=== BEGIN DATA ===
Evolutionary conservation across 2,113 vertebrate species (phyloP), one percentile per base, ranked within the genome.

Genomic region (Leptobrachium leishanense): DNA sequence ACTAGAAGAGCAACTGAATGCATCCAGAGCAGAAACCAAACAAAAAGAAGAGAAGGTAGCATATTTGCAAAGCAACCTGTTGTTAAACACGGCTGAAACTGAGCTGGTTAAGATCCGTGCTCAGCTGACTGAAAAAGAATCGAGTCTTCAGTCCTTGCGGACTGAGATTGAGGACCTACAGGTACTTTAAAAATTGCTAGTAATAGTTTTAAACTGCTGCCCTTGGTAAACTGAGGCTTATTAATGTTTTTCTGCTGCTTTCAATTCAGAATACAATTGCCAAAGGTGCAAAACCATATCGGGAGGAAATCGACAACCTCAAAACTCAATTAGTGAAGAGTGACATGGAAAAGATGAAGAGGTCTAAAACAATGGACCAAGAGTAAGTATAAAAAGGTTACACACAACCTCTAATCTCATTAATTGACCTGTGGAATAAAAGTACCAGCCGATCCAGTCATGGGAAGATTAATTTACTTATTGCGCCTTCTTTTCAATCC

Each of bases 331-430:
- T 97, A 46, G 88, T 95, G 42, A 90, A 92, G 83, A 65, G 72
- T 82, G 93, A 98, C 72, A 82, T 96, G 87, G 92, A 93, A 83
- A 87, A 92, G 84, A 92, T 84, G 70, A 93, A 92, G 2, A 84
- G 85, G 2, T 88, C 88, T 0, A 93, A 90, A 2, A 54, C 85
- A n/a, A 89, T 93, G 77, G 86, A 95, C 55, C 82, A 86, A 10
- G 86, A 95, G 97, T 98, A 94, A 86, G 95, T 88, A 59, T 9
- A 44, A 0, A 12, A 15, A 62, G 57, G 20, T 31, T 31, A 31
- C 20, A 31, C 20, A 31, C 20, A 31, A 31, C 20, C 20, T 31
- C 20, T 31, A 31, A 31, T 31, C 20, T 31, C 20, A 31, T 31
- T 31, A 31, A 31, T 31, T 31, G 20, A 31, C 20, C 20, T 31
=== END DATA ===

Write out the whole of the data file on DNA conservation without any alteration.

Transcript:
Evolutionary conservation across 2,113 vertebrate species (phyloP), one percentile per base, ranked within the genome.

Genomic region (Leptobrachium leishanense): DNA sequence ACTAGAAGAGCAACTGAATGCATCCAGAGCAGAAACCAAACAAAAAGAAGAGAAGGTAGCATATTTGCAAAGCAACCTGTTGTTAAACACGGCTGAAACTGAGCTGGTTAAGATCCGTGCTCAGCTGACTGAAAAAGAATCGAGTCTTCAGTCCTTGCGGACTGAGATTGAGGACCTACAGGTACTTTAAAAATTGCTAGTAATAGTTTTAAACTGCTGCCCTTGGTAAACTGAGGCTTATTAATGTTTTTCTGCTGCTTTCAATTCAGAATACAATTGCCAAAGGTGCAAAACCATATCGGGAGGAAATCGACAACCTCAAAACTCAATTAGTGAAGAGTGACATGGAAAAGATGAAGAGGTCTAAAACAATGGACCAAGAGTAAGTATAAAAAGGTTACACACAACCTCTAATCTCATTAATTGACCTGTGGAATAAAAGTACCAGCCGATCCAGTCATGGGAAGATTAATTTACTTATTGCGCCTTCTTTTCAATCC

Each of bases 331-430:
- T 97, A 46, G 88, T 95, G 42, A 90, A 92, G 83, A 65, G 72
- T 82, G 93, A 98, C 72, A 82, T 96, G 87, G 92, A 93, A 83
- A 87, A 92, G 84, A 92, T 84, G 70, A 93, A 92, G 2, A 84
- G 85, G 2, T 88, C 88, T 0, A 93, A 90, A 2, A 54, C 85
- A n/a, A 89, T 93, G 77, G 86, A 95, C 55, C 82, A 86, A 10
- G 86, A 95, G 97, T 98, A 94, A 86, G 95, T 88, A 59, T 9
- A 44, A 0, A 12, A 15, A 62, G 57, G 20, T 31, T 31, A 31
- C 20, A 31, C 20, A 31, C 20, A 31, A 31, C 20, C 20, T 31
- C 20, T 31, A 31, A 31, T 31, C 20, T 31, C 20, A 31, T 31
- T 31, A 31, A 31, T 31, T 31, G 20, A 31, C 20, C 20, T 31